Critical NeedOne of the most important aspects of commissioning chiller plants, however, is the need to pay attention to the integrated "systems" associated with a new or modified chiller plant. Defining systems and the limits thereof is an important part of any commissioning plan, but it tends to be especially critical for chiller plants.
Individual pieces of equipment such as chillers, cooling towers, pumps, heat exchangers, and thermal storage tanks are not systems. Central plant systems include the chilled water system, the condenser water system, the chemical treatment systems, refrigerant detection and emergency ventilation system, etc., all of which are made up of multiple components. However, do the central plant systems stop at the chiller plant walls?
No, they don't. The purpose of most central plants is to serve users, typically distributed cooling coils throughout a building or an entire campus of buildings. Therefore, the central chilled water system needs to include the individual users, and the design intent document (DID) is the place to document the performance requirements of the central systems as defined to meet the needs of the users. There is not much sense in designing, building, and commissioning a central plant if the commissioned performance does not match the requirements of the users.
If the central plant is planned to serve existing building systems, this process of defining user requirements can be quite painstaking. It requires knowledge of each coil's performance characteristics and the sequence for controlling its valve(s). It also requires knowing each building's distribution system controls, i.e., if there are any temperature or pressure control bypass loops, variable-speed drive tertiary pumps, etc. In the case of most campus settings, the answer to these questions varies from building to building and, often, coil to coil, depending on the vintage of the building system installations and the professionals who designed them.
Planning AheadWill the new plant be designed and controlled to serve the existing operational parameters of the buildings, or will the building systems need to be modified in order to work properly with the new plant configurations and controls? If the latter, the individual building system retrofits should be included in the central plant commissioning work. For example, if the central plant chillers are selected for a high-efficiency 14¿ to 18¿F DELTA T, it is probably critical to the operation of the entire system that the coils served are capable of operating at those higher DELTA T's. That may require providing lower chilled water supply temperatures and rebalancing (decreasing) the water flow to each coil originally designed for a lower DELTA T.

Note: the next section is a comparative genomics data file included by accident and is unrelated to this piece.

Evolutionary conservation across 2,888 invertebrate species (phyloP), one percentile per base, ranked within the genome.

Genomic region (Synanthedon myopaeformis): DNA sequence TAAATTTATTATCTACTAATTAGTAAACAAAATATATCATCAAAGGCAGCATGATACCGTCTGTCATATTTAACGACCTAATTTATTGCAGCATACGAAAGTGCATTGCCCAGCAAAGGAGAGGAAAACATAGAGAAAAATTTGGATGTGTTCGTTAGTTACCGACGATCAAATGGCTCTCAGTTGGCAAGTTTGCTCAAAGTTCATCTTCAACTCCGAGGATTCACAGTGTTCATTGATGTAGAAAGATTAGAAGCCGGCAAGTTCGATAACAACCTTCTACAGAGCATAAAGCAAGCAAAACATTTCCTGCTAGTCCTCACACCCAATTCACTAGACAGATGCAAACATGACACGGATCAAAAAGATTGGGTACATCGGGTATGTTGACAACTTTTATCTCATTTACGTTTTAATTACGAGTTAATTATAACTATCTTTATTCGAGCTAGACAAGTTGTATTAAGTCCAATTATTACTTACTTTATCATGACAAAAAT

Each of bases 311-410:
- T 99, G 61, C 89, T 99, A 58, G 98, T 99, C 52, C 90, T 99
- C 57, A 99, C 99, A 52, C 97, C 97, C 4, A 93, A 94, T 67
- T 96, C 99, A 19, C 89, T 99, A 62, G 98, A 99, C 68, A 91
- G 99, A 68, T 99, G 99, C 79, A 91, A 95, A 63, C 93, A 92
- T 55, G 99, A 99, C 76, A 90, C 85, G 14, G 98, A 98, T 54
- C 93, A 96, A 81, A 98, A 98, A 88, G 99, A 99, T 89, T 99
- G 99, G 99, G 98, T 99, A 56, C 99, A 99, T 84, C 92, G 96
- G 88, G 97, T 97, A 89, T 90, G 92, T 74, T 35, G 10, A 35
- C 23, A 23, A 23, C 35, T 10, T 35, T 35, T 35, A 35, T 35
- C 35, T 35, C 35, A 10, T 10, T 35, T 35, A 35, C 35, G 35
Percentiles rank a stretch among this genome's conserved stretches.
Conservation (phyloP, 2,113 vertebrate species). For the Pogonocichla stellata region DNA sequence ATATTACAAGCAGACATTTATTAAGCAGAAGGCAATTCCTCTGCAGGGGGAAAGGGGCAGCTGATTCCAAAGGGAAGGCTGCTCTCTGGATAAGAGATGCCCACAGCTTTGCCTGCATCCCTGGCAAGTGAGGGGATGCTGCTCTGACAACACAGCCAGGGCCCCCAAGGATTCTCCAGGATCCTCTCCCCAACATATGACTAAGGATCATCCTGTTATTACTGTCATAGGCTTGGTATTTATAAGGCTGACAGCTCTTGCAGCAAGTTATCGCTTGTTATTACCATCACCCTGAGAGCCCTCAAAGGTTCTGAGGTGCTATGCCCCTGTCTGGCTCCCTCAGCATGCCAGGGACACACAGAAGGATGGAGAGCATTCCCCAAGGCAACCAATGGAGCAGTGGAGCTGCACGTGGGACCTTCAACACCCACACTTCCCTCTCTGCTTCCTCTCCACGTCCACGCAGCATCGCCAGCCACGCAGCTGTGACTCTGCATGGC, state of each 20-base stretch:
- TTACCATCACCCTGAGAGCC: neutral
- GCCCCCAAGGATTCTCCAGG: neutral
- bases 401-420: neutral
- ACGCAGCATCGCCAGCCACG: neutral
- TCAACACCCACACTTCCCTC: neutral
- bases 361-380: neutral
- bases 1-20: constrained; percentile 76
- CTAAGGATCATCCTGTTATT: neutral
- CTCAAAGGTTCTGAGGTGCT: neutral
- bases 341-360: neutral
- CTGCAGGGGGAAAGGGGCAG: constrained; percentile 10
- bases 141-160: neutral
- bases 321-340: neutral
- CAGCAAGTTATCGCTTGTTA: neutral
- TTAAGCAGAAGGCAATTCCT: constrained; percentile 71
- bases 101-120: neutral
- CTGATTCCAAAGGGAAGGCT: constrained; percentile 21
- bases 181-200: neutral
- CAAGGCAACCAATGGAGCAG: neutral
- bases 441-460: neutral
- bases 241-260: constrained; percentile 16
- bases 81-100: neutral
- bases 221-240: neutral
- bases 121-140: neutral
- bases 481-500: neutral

Clearly, if the central plant is being designed to serve an entirely new campus of buildings, the background work is less onerous, but the importance of coordinating the building system designs with the central plant design cannot be underestimated. For example, if water-side free cooling is included, the year-round, relatively constant load chilled water coils in each building (i.e., those serving interior spaces without economizer control, such as computer room air conditioning units or process equipment) need to be designed for the warmer chilled water supply temperatures expected under the free-cooling mode during the winter.
All these performance requirements are perfect for inclusion in the DID prepared prior to the commencement of any serious plant equipment sizing, selection, and layout. Central chiller plants cannot be designed and constructed in a vacuum because a chiller plant is useless as a standalone monument. It needs to meet the needs of the building users in order to be considered successful. Once a comprehensive, customized DID is prepared, the commissioning process proceeds exactly as it would for any other type of facility "system." ES